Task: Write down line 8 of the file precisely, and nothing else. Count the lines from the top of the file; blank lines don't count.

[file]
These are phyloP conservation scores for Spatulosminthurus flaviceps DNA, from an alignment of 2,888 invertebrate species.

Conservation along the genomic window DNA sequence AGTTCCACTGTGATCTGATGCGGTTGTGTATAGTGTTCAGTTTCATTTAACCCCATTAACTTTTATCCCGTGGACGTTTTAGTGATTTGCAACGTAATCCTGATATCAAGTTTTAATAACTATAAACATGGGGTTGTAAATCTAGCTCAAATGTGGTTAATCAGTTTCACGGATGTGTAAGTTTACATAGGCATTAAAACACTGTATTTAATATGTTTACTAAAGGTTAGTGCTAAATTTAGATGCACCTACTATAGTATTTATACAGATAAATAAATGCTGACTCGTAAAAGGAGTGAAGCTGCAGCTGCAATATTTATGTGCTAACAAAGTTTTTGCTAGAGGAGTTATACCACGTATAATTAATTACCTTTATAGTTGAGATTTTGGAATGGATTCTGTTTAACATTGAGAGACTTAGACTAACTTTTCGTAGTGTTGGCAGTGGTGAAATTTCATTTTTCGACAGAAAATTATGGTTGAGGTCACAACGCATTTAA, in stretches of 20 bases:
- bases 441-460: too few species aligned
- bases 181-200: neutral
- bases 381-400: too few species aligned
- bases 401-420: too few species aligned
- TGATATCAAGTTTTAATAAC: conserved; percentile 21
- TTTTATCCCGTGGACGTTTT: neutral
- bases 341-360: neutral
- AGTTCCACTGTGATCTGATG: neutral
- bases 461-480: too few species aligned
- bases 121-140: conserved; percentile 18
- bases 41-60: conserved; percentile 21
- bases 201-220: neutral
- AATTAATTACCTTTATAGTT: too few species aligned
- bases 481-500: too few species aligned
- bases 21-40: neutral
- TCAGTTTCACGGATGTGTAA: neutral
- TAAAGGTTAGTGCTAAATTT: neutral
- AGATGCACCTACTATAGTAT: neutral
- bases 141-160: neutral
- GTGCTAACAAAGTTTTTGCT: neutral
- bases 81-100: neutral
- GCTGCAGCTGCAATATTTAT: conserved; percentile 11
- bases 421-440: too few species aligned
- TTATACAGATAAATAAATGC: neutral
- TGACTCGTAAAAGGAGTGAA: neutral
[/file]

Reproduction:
- TTTTATCCCGTGGACGTTTT: neutral